La Dolce Vita September 29, 2013


Meeting the makers


Looking back on our recent whirlwind trip through the Okanagan, I marveled at the thought of how many of our winery visits included chats with winemakers and owners. It’s part of the joy of wine tourism, the opportunity to get up close and personal with the folks directly responsible for the wine that graces our dinner tables and enhances evenings on the deck or in front of the fireplace.

A case in point was our very first stop, at Adega on 45th Estate Winery in Osoyoos. It opened last year and I wasn’t even aware of it until getting an assignment to write about it. The young lady at the tasting area nodded toward her dad when I told her the reason for my visit. Fred Farinha came over to chat, taking a welcome break after several days of harvesting while grapes. Fred and partner Alex Nunes both are of Portuguese descent, fruit growers who saw economics of that business declining rapidly. Very nice wines are already being produced at the fledgling operation.

An hour later we were being toured around Burrowing Owl, the beautiful Southwest-style assemblage of buildings that had us reminiscing about our first tasting from a bottle and glasses displayed atop a wine barrel in the original winery building. There, at the hand-sorting conveyor belt, was new winemaker Tom DiBello. Still pony-tailed, but now greying, DiBello became nationally known for his superb wines at CedarCreek. He’s had stints at other wineries, made wine under his own name at Okanagan Crush Pad and has now taken over at Burrowing Owl. “How’s Dave doing?” he asked about Wynnwood Estate Winery partner Dave Basaraba. DiBello made the Creston Valley winery’s first vintage at a Summerland facility.

At our last stop before heading to Penticton we made our way to the not easy to find Fairview Cellars, which doesn’t bother with the provincial roadside signage program. “You’ll be lucky to catch him,” said Chuck Eggert, brother of owner-winemaker Bill Eggert, who is known throughout the province as “The Cab Man”—no one does better with Cabernet Sauvignon grapes. No sooner were the words out of Chuck’s mouth than Bill roared up with a truckload of Merlot grapes from a neighbouring winery. “You’ll have to follow me,” he directed. We chatted while he unloaded bins with his tractor, then instructed Angela and I to head down a set of stairs to meet him at the newly-constructed addition to his winery. There, we heard about “the grapes of wrath”, which is how Eggert describes a growing season in which he has had to deal with wasps, fruit flies, spotted wing drosophila, deer, bears and hail. “And everyone has been saying what a great harvest this is,” he sneered. “We’ll see.”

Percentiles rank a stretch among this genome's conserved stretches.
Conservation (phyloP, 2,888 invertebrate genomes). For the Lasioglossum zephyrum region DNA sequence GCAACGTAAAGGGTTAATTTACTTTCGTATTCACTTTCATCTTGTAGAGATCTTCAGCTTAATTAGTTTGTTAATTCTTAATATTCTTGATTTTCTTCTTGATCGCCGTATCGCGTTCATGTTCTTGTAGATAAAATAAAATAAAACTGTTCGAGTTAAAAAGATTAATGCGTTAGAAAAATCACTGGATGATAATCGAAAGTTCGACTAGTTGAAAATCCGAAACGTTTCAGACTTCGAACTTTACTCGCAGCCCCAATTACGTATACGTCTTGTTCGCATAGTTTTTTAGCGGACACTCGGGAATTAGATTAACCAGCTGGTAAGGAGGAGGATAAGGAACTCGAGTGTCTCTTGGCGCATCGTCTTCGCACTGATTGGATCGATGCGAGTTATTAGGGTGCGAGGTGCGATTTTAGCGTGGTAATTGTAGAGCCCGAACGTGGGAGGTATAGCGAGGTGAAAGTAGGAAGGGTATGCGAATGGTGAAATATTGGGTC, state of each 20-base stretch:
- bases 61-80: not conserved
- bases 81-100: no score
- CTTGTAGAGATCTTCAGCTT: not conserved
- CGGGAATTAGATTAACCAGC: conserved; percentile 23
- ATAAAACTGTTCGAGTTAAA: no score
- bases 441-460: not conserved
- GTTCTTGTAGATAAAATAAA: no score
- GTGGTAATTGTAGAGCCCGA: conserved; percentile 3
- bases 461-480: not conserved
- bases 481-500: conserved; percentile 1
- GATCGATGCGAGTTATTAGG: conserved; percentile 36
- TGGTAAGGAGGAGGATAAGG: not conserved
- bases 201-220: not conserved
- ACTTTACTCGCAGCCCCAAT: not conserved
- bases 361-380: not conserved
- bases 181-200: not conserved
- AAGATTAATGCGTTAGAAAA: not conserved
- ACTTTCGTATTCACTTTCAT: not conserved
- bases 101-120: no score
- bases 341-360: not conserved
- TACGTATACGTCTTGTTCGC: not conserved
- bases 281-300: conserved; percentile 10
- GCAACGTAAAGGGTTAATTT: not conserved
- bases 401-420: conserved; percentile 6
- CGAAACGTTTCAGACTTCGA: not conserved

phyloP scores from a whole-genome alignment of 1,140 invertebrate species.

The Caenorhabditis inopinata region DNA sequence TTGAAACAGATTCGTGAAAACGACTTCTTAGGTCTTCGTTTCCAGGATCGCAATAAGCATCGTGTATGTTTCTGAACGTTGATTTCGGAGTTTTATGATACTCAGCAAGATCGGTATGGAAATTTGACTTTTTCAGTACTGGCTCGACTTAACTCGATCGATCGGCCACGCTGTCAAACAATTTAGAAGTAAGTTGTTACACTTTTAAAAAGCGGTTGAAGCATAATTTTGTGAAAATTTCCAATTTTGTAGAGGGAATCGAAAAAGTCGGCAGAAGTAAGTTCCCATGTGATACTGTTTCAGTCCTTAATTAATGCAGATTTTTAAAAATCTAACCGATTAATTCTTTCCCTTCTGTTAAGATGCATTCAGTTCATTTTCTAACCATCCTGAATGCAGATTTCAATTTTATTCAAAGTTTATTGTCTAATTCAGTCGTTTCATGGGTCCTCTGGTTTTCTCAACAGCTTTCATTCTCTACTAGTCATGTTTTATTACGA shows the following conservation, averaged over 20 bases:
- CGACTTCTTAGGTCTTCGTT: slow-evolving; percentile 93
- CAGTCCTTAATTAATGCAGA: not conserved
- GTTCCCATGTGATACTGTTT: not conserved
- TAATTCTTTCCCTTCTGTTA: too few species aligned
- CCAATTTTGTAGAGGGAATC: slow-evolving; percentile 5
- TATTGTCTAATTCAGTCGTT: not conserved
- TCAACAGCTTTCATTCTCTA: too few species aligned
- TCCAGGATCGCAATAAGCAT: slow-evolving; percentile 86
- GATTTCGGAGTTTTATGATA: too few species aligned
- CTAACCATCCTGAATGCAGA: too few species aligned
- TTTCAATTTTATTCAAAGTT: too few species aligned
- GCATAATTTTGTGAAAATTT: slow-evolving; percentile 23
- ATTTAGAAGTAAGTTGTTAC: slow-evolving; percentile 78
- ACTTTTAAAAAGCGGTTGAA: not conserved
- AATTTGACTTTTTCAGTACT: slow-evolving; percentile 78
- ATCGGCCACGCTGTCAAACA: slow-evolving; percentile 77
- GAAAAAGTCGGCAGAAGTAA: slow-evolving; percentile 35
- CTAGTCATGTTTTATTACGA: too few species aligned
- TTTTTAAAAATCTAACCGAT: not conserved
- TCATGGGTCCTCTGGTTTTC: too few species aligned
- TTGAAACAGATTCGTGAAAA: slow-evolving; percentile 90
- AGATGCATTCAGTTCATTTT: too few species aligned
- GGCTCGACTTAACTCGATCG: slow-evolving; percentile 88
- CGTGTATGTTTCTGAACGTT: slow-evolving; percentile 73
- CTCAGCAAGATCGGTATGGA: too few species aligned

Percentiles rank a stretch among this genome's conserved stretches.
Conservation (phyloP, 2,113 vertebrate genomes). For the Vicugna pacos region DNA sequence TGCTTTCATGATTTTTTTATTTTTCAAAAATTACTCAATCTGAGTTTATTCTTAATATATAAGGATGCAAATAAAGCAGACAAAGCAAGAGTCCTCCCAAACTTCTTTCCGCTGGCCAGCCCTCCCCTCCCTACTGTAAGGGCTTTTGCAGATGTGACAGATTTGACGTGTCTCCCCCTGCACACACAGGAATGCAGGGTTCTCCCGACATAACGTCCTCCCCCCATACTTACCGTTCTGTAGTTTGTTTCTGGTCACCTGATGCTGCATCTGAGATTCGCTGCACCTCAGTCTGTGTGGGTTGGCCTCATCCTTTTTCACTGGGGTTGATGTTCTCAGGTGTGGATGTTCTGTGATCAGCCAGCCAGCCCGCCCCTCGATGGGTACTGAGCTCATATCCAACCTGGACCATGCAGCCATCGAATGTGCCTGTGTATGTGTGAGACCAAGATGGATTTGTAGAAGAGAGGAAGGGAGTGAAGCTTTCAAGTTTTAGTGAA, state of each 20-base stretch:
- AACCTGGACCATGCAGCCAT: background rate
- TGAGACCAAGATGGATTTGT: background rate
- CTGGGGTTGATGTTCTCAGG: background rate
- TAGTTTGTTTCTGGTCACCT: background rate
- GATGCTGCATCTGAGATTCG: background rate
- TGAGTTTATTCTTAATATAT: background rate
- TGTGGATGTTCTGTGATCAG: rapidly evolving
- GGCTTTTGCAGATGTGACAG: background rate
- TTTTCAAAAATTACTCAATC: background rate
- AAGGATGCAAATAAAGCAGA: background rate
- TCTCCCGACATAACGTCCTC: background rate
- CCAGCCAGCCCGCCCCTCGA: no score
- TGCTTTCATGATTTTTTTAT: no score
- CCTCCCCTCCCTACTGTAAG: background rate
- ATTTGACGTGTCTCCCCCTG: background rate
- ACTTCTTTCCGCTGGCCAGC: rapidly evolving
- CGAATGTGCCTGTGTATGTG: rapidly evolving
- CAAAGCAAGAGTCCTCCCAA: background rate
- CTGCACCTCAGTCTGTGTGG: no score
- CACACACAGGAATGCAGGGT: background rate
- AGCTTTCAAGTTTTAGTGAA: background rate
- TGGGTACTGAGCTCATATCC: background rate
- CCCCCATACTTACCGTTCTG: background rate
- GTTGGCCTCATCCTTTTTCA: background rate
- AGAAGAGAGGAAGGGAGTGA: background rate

The next day, after a very nice and leisurely trip along the Naramata winery trail, we ended with a glass of wine with Perseus CEO Rob Ingram, who freely admitted he is learning about wine after a career as a chartered accountant and business manager. He has $25 million investment capital lined up for a long-term plan to have four wineries, each in a different region of the province, including Vancouver.

In Kelowna, we made our second trip in six months to visit with Richard Kamphuys, owner of the fine Ancient Hill Winery that overlooks the Kelowna airport. Jitske Kamphuys, co-owner, took a quick break from her tasting room duties to dash downstairs to the winery to call up Richard. Minutes later he arrived, wearing the tell-tale footwear of a winery worker—gumboots. He was full of smiles. The fall crush seems to have that effect on people. We sat at a table, with the requisite glass of wine, and talked about the harvest (“I’ve been too busy to get into the vineyards, but I’m seeing a lot of bear poop with Zweigelt grapes on the road!” he laughed.) and the coming winter, where the beautiful and spacious winery does double duty as a location for parties and receptions.

Our final visit on the three-day tour found Angela and I sitting on a deck drinking wine, this time with Summerhill Pyramid Winery founder Stephen Cipes. One of the true visionaries of the BC wine industry, Cipes started what was only the 13th winery in the province back in the late 1980s and was soon producing world-class sparkling wines. Stephen and I had started our interview alone. He had asked, “Where is Angela?” and gestured to a third, empty glass on the table. I told him she was just looking around the shop and winery. A few minutes later, he excused himself saying he had to check on his wife—who had been guiding a group of Japanese tourists—and three-year-old child. He returned with Angela in tow and the conversation continued. Shortly afterward he beckoned to a server and asked for an order of poutine from the winery’s Sunset Organic Bistro. Soon we continued our chat, sipping from glasses charged with Cipes Rosé and noshing on the best poutine ever, topped with braised beef and gravy !

These are the people who fuel our passion for the wine business. And space doesn’t allow me to comment on visits with Judy Kingston at Serendipity, Oleg Aristarkhov at Moraine, Bobby Gidda at Volcanic Hills, Fiona Duncan at Platinum Bench and Toni and Julius Bloomfield at the historic Naramata Heritage Inn. It was a great trip that gave me much to write about in the coming weeks.

-Lorne Eckersley